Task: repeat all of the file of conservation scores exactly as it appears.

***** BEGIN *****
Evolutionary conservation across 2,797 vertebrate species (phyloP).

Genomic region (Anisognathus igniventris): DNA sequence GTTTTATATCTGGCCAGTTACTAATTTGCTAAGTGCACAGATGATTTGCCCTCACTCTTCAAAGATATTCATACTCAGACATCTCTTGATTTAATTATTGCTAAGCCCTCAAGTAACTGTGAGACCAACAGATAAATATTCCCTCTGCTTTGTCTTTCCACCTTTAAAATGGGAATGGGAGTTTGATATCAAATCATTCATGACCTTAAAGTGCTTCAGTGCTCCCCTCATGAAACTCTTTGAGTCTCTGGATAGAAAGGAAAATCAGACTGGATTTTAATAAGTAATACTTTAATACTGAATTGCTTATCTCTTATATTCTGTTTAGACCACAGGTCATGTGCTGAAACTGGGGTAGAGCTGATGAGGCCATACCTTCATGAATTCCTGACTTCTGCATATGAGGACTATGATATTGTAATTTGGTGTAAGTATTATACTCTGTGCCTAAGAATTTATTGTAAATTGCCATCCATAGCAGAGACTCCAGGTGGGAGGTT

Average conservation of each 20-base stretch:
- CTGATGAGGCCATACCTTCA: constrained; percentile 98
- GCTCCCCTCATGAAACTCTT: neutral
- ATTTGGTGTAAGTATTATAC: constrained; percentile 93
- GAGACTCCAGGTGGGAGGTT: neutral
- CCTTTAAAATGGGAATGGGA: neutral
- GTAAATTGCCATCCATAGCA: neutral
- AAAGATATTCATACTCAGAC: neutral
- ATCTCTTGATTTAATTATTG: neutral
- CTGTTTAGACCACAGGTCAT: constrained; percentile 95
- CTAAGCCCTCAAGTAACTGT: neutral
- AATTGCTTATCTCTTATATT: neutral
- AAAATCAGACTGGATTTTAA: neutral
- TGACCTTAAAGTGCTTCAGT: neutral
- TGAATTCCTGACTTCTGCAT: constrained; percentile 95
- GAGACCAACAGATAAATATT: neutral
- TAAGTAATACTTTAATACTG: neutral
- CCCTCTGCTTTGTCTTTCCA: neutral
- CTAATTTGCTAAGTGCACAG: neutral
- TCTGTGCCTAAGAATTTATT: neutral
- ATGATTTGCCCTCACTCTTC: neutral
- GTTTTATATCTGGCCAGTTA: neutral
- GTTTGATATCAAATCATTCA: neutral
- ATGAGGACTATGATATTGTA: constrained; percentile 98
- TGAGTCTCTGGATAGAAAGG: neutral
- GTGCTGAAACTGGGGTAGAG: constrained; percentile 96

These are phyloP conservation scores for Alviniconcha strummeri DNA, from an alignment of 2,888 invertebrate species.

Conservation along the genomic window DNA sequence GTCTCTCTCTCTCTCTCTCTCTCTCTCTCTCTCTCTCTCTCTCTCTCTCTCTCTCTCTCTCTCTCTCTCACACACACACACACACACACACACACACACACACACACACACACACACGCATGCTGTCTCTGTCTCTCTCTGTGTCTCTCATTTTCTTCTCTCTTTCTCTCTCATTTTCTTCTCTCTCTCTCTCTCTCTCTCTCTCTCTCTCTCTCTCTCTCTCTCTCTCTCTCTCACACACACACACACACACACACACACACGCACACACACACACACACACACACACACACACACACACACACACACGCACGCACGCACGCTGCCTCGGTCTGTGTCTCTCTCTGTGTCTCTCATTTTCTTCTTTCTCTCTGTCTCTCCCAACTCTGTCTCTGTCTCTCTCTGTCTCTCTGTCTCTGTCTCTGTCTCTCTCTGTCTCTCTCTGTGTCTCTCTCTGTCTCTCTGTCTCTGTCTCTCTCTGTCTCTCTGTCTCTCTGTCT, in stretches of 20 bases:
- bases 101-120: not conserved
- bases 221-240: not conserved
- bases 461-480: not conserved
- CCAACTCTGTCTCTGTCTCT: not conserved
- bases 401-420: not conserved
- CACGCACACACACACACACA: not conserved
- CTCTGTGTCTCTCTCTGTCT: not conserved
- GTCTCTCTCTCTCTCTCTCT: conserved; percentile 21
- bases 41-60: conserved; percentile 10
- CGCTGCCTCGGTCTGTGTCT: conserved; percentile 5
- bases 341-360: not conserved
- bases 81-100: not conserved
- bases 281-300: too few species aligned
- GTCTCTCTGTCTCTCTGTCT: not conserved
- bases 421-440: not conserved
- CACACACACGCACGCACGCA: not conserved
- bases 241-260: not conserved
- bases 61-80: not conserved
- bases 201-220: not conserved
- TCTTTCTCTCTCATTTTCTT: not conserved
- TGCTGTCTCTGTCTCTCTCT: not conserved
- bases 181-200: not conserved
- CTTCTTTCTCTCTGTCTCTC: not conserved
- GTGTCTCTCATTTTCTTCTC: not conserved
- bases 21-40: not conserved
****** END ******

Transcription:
Evolutionary conservation across 2,797 vertebrate species (phyloP).

Genomic region (Anisognathus igniventris): DNA sequence GTTTTATATCTGGCCAGTTACTAATTTGCTAAGTGCACAGATGATTTGCCCTCACTCTTCAAAGATATTCATACTCAGACATCTCTTGATTTAATTATTGCTAAGCCCTCAAGTAACTGTGAGACCAACAGATAAATATTCCCTCTGCTTTGTCTTTCCACCTTTAAAATGGGAATGGGAGTTTGATATCAAATCATTCATGACCTTAAAGTGCTTCAGTGCTCCCCTCATGAAACTCTTTGAGTCTCTGGATAGAAAGGAAAATCAGACTGGATTTTAATAAGTAATACTTTAATACTGAATTGCTTATCTCTTATATTCTGTTTAGACCACAGGTCATGTGCTGAAACTGGGGTAGAGCTGATGAGGCCATACCTTCATGAATTCCTGACTTCTGCATATGAGGACTATGATATTGTAATTTGGTGTAAGTATTATACTCTGTGCCTAAGAATTTATTGTAAATTGCCATCCATAGCAGAGACTCCAGGTGGGAGGTT

Average conservation of each 20-base stretch:
- CTGATGAGGCCATACCTTCA: constrained; percentile 98
- GCTCCCCTCATGAAACTCTT: neutral
- ATTTGGTGTAAGTATTATAC: constrained; percentile 93
- GAGACTCCAGGTGGGAGGTT: neutral
- CCTTTAAAATGGGAATGGGA: neutral
- GTAAATTGCCATCCATAGCA: neutral
- AAAGATATTCATACTCAGAC: neutral
- ATCTCTTGATTTAATTATTG: neutral
- CTGTTTAGACCACAGGTCAT: constrained; percentile 95
- CTAAGCCCTCAAGTAACTGT: neutral
- AATTGCTTATCTCTTATATT: neutral
- AAAATCAGACTGGATTTTAA: neutral
- TGACCTTAAAGTGCTTCAGT: neutral
- TGAATTCCTGACTTCTGCAT: constrained; percentile 95
- GAGACCAACAGATAAATATT: neutral
- TAAGTAATACTTTAATACTG: neutral
- CCCTCTGCTTTGTCTTTCCA: neutral
- CTAATTTGCTAAGTGCACAG: neutral
- TCTGTGCCTAAGAATTTATT: neutral
- ATGATTTGCCCTCACTCTTC: neutral
- GTTTTATATCTGGCCAGTTA: neutral
- GTTTGATATCAAATCATTCA: neutral
- ATGAGGACTATGATATTGTA: constrained; percentile 98
- TGAGTCTCTGGATAGAAAGG: neutral
- GTGCTGAAACTGGGGTAGAG: constrained; percentile 96

These are phyloP conservation scores for Alviniconcha strummeri DNA, from an alignment of 2,888 invertebrate species.

Conservation along the genomic window DNA sequence GTCTCTCTCTCTCTCTCTCTCTCTCTCTCTCTCTCTCTCTCTCTCTCTCTCTCTCTCTCTCTCTCTCTCACACACACACACACACACACACACACACACACACACACACACACACACGCATGCTGTCTCTGTCTCTCTCTGTGTCTCTCATTTTCTTCTCTCTTTCTCTCTCATTTTCTTCTCTCTCTCTCTCTCTCTCTCTCTCTCTCTCTCTCTCTCTCTCTCTCTCTCTCTCACACACACACACACACACACACACACACGCACACACACACACACACACACACACACACACACACACACACACACGCACGCACGCACGCTGCCTCGGTCTGTGTCTCTCTCTGTGTCTCTCATTTTCTTCTTTCTCTCTGTCTCTCCCAACTCTGTCTCTGTCTCTCTCTGTCTCTCTGTCTCTGTCTCTGTCTCTCTCTGTCTCTCTCTGTGTCTCTCTCTGTCTCTCTGTCTCTGTCTCTCTCTGTCTCTCTGTCTCTCTGTCT, in stretches of 20 bases:
- bases 101-120: not conserved
- bases 221-240: not conserved
- bases 461-480: not conserved
- CCAACTCTGTCTCTGTCTCT: not conserved
- bases 401-420: not conserved
- CACGCACACACACACACACA: not conserved
- CTCTGTGTCTCTCTCTGTCT: not conserved
- GTCTCTCTCTCTCTCTCTCT: conserved; percentile 21
- bases 41-60: conserved; percentile 10
- CGCTGCCTCGGTCTGTGTCT: conserved; percentile 5
- bases 341-360: not conserved
- bases 81-100: not conserved
- bases 281-300: too few species aligned
- GTCTCTCTGTCTCTCTGTCT: not conserved
- bases 421-440: not conserved
- CACACACACGCACGCACGCA: not conserved
- bases 241-260: not conserved
- bases 61-80: not conserved
- bases 201-220: not conserved
- TCTTTCTCTCTCATTTTCTT: not conserved
- TGCTGTCTCTGTCTCTCTCT: not conserved
- bases 181-200: not conserved
- CTTCTTTCTCTCTGTCTCTC: not conserved
- GTGTCTCTCATTTTCTTCTC: not conserved
- bases 21-40: not conserved